Grant Award Details
- The ultimate objective of this study is to generate the necessary conditions for gene-corrected autologous hematopoietic stem cell transplantation (HSCT) in children with Artemis-deficient severe combined immunodeficiency (SCID-A).
- They will conduct studies to demonstrate in vitro and in vivo correction of Artemis-deficient human hematopoietic stem cells (CD34+HSC) by transducing these cells with a lentiviral vector containing the human Artemis gene with the human Artemis promoter (AProArt). The strategy for accomplishing this is to collect and cryopreserve human Artemis-
- deficient CD34+ stem cells. They have collected cord blood and CD34+ bone marrow stem cells from two Artemis deficient SCID patients and have set up a collaboration with Dr. Harry Malech at NIAID
- -NIH to collect cytokine mobilized peripheral blood stem cells (PBSC)from Artemis-deficient SCID adults who received an allogeneic
- transplant many years ago without myeloablative conditioning and who have reconstituted T but not B cell immunity and have <1% donor CD34+ stem cells in their marrow and blood.
- The CD34+ cells from these patients should be >99% host-derived,and thus, Artemis-deficient.
Grant Application Details
- Gene Correction of Autologous Hematopoietic Stem Cells in Artemis Deficient SCID
Artemis is a chemical in all cells in the body that is essential for the normal development of the immune system and repairing damaged DNA. Artemis deficiency (AD) causes Severe Combined Immunodeficiency (SCID-A), a “bubble baby” syndrome associated with increased sensitivity to radiation and chemotherapy. SCID-A is hard to treat with a bone marrow stem cell (SC) transplant from another person due to rejection, reactions from the graft, and toxicity from high dose chemotherapy. Gene corrected (GC) patient’s SC will minimize the risks and cure SCID-A. Our objectives are to 1) Maximize engraftment of GC SC by opening marrow space without using high dose chemotherapy; 2) Assess harmful effects after gene correction of mouse and human SC by developing safety testing suitable for clinical trial use; and 3) Demonstrate that GC human SC from SCID-A patients correct the defective immunity in animal and cell models. Using an AD mouse model we will open marrow spaces by using a genetically engineered drug which targets SC (yr 1) ± an agent which blocks marrow SC attachment (yr 2), and find the minimal effective dose of chemotherapy (year 3). We will test for toxicity using several approaches (yrs 1-3). AD SC will be corrected with our lentiviral vector (AProArt) using clinical trial conditions and cultured on special cells that support SC growth into immune cells. Immunodeficient mice will be injected with GC human SC and human SC differentiation into immune cells evaluated (yrs 2-3).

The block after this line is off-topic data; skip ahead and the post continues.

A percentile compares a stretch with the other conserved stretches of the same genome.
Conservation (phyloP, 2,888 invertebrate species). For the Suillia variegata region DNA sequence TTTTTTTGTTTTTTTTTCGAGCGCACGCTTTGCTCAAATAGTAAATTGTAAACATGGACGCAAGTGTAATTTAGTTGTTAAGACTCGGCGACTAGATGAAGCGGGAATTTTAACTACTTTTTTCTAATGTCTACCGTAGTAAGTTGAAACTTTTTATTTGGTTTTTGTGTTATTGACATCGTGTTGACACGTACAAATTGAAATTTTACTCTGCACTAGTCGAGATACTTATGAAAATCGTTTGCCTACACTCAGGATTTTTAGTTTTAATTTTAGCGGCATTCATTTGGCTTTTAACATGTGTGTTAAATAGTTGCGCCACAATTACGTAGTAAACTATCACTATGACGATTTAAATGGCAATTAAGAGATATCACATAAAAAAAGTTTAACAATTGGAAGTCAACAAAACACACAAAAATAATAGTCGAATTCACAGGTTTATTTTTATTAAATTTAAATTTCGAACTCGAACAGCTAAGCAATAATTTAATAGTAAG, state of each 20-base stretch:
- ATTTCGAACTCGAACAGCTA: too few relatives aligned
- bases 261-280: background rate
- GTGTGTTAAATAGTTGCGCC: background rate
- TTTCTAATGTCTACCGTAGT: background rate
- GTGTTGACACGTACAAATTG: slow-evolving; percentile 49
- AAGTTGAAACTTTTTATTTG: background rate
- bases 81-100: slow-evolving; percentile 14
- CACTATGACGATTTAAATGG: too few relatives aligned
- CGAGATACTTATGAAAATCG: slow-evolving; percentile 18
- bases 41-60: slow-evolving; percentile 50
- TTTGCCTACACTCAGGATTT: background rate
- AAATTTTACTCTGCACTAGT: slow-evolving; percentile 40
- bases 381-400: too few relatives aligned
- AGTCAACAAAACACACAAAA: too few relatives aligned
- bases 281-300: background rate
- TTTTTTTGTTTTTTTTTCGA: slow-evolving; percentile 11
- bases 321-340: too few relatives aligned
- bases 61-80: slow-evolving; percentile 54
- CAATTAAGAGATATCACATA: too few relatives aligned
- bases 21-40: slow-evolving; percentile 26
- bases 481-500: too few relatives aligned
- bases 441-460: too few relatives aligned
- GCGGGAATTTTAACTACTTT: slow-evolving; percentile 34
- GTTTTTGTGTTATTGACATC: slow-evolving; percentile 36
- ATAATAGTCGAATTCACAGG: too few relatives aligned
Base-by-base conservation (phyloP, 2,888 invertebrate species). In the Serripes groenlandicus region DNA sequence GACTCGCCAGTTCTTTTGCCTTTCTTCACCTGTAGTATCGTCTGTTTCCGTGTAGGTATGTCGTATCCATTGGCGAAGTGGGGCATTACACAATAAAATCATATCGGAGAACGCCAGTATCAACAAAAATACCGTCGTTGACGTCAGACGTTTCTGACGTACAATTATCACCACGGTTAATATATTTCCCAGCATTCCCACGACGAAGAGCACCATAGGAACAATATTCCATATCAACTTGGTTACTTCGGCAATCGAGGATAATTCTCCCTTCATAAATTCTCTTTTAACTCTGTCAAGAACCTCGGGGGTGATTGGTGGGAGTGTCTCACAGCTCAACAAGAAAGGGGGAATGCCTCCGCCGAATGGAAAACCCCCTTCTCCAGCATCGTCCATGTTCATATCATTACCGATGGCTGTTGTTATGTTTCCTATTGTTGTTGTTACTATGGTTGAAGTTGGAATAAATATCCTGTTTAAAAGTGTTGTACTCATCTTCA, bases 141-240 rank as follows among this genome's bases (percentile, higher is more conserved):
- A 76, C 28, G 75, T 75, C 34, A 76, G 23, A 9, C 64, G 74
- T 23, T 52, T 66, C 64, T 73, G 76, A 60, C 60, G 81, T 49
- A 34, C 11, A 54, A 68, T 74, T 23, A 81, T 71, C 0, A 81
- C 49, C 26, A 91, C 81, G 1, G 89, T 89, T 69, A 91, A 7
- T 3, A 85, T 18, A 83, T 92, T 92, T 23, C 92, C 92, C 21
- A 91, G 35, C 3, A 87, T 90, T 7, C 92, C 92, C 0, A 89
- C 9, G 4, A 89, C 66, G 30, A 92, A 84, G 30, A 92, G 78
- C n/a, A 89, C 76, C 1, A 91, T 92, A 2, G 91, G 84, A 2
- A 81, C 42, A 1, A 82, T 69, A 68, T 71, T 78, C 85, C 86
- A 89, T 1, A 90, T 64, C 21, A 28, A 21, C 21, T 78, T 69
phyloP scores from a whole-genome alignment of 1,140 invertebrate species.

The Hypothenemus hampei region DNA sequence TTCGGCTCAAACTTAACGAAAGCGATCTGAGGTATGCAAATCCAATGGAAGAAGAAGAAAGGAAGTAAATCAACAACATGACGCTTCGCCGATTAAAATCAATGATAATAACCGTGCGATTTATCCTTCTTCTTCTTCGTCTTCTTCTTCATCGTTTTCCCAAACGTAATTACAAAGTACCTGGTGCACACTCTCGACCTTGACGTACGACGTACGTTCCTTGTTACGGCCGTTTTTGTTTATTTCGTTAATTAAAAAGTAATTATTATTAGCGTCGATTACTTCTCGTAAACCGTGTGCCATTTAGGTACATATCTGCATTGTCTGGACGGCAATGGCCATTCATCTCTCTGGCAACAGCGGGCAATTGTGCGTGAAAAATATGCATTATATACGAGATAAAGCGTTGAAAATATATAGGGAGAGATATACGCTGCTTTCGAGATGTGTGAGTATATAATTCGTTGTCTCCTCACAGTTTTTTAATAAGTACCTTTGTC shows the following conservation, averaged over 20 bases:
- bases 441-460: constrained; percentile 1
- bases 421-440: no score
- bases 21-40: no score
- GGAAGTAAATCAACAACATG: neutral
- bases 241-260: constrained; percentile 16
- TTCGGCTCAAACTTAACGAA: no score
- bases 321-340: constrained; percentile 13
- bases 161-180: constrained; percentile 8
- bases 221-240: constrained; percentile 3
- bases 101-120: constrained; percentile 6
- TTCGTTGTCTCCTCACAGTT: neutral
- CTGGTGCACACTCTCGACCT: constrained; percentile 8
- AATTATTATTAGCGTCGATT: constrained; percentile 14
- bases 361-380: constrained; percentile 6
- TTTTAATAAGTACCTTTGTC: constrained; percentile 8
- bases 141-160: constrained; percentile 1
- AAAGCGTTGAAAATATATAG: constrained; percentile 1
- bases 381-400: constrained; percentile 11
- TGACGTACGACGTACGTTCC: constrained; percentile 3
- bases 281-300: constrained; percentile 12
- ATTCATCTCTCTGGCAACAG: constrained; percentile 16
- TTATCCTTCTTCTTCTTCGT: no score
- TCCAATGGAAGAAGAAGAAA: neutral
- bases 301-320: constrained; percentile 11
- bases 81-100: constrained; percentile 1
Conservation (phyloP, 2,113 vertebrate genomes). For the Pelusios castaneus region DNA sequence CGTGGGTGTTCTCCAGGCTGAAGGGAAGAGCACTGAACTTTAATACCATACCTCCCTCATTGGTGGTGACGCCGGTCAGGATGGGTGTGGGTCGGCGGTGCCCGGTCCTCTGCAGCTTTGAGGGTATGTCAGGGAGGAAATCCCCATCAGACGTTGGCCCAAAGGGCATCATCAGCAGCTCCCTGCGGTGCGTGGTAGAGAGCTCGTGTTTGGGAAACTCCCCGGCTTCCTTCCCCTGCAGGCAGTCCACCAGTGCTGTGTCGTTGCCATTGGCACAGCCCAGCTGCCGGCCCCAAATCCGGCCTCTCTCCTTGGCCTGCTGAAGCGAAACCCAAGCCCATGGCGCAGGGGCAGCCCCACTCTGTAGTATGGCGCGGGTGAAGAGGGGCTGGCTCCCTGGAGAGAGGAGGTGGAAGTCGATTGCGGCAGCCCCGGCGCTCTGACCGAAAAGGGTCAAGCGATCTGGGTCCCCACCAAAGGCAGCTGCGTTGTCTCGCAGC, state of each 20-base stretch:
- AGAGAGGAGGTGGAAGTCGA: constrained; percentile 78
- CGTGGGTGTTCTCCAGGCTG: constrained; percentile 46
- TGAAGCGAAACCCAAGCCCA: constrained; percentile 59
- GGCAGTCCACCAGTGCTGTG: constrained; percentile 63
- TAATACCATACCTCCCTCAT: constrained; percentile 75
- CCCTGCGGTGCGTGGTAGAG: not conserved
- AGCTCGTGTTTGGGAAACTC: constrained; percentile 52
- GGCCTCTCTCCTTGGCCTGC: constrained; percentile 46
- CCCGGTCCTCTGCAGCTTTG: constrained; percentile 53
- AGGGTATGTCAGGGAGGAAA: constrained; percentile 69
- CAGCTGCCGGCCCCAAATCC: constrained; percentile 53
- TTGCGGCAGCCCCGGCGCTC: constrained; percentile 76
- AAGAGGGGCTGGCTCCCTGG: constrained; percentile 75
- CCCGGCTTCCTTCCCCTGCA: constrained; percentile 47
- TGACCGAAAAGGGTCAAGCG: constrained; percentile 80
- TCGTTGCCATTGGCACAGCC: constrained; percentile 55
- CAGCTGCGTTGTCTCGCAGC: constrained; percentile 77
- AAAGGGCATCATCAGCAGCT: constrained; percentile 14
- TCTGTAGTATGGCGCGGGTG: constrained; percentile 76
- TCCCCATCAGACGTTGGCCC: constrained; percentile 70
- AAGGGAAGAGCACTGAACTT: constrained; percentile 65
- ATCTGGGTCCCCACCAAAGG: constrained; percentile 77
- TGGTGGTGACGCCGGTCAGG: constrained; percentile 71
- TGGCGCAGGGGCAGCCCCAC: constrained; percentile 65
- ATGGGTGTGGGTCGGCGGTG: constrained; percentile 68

Artemis deficient Severe Combined Immunodeficiency Disease (SCID-A) results in T-B-NK+ SCID with increased sensitivity to alkylator chemotherapy, and accounts for ~10% of all SCID patients. Athabascan-speaking Native Americans have a very high incidence of SCID-A (2/5000 births) and affected children from other states are sent to [redacted] for curative treatment. California has been among the leading states in instituting newborn screening for SCID and [redacted] is one of the main referring hospitals for these newly-diagnosed babies. In the first year of newborn screening, 8 babies with SCID were born in CA. Currently, the only cure for this otherwise fatal disease is an allogeneic hematopoietic stem cell (HSC) transplant in which high dose alkylator chemotherapy is often necessary to overcome graft rejection and open sufficient bone marrow niches to reconstitute both T and B cell immunity. Successful gene correction of SCID-A will eliminate the need for high dose alkylator chemotherapy and significantly reduce the mortality of HSC transplantation and cost of lengthy hospitalization and long term care for the late effects due to alkylator use in these newborn babies. The approaches that are developed in this project for successful gene therapy without using high dose chemotherapy will benefit all children in California (and elsewhere) with a variety of genetic diseases who may benefit from curative cellular therapy.